The following was written for, and published in, the 2018 Guidebook to Membership Magazine for the American Alpine Club. You can learn more about them and support their mission here: https://americanalpineclub.org
I had been climbing a few years before I went on my first “climbing trip”— the kind you finish ready to quit your job and move into a van. Rumney hadn’t been high on my list of places to visit; images I’d seen of strongmen on lines like Predator (5.13b) deterred me until a crew of friends finally convinced me to give the place a chance. We loaded up and headed out for a long weekend. The trip was classically New England: camping at Rattlesnake, enjoying late fires next to the river, and climbing slick schist in the most humid, mosquito-infested conditions you can imagine.
Over those three days, it dawned on me that you don’t have to be the bro hang-dogging on 5.hard to be a climber. Each rope I flaked, each bolt I clipped, and each burnt pot of spaghetti brought me closer to this all-consuming world where I could be a climber. The climbing community is bigger than grades. We have shared experiences—no matter who we are, what we’re climbing, or whether we’re doing it with one arm or two. Near the end of that first day, I was close to sending my first route at Rumney. It didn’t matter that it was Granny’s Route (5.4)—when I got to the chains, my friends were cheering even louder than my heart was pounding.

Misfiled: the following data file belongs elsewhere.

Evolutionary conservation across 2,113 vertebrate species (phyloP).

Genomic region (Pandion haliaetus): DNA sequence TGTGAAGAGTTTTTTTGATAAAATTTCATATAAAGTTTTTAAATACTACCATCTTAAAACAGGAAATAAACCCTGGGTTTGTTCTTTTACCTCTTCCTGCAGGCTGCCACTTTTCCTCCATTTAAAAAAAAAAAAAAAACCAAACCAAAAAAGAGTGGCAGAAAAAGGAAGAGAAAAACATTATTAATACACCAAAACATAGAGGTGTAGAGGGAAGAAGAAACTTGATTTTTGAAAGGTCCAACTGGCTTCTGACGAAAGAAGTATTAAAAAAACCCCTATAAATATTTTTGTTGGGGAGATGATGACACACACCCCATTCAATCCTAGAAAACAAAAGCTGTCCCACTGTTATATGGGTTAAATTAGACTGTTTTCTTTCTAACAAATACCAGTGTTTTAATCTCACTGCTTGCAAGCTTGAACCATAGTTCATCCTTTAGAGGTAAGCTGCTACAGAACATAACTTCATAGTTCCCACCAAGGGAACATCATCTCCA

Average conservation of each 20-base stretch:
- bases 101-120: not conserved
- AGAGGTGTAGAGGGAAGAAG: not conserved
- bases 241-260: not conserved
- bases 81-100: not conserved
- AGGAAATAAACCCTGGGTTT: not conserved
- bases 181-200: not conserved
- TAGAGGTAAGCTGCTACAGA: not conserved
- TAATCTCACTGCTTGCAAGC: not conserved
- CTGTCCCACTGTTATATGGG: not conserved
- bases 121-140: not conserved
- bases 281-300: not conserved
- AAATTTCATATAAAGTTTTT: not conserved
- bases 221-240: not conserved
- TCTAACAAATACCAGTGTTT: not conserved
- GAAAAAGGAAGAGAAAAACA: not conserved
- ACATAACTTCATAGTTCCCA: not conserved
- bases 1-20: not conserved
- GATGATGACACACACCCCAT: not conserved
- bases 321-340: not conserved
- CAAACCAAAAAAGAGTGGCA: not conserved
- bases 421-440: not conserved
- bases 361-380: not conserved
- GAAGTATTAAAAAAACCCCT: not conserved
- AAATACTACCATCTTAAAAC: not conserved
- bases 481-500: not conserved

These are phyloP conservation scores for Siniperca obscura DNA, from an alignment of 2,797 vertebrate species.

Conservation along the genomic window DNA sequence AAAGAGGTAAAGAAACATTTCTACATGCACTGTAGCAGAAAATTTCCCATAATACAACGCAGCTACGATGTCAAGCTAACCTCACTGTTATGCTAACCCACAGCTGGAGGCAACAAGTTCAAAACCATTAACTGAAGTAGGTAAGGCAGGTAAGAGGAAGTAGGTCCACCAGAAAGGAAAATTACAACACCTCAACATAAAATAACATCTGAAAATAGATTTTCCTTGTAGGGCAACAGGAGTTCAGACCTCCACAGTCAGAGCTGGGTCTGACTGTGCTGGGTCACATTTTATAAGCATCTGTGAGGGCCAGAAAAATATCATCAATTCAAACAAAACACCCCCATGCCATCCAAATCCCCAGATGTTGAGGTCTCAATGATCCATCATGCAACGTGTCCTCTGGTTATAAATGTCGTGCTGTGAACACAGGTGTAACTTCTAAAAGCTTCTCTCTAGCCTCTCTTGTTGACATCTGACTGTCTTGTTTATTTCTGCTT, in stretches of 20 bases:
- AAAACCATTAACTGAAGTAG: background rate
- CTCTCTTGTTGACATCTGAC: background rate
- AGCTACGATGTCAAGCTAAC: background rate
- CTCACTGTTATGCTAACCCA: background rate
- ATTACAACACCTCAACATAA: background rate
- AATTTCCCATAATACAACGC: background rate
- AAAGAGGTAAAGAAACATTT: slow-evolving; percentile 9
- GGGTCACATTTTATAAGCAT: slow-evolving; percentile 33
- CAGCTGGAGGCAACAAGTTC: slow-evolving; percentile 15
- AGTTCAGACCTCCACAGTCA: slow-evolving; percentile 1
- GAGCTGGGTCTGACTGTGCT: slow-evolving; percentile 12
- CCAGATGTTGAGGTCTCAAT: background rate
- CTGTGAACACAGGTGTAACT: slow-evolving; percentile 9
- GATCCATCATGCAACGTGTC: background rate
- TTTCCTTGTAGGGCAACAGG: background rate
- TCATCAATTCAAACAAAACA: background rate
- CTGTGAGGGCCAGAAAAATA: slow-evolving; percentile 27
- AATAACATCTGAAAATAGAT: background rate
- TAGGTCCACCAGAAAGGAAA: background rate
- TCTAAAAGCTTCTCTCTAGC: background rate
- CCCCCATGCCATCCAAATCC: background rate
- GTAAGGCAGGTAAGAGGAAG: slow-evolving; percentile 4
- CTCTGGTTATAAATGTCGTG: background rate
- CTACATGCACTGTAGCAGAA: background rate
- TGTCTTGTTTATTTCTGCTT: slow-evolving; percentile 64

Sitting in a lecture hall back at school in Vermont, scratching at mosquito bites and picking at tape lines, I wasn’t thinking of the lesson on the board but of the lessons from the rock. That failure is ok. That we learn more from our mistakes than our successes. That sharing in the wins of others can be more meaningful than our own.
Rumney became my first love, and set me on a path to many others. It’s already been twelve years since that trip, but the stoke hasn’t waned. I’m always left wanting and looking for more, and with the confidence and family I’ve gained since those first trips to Rumney, I know I have what it takes to find it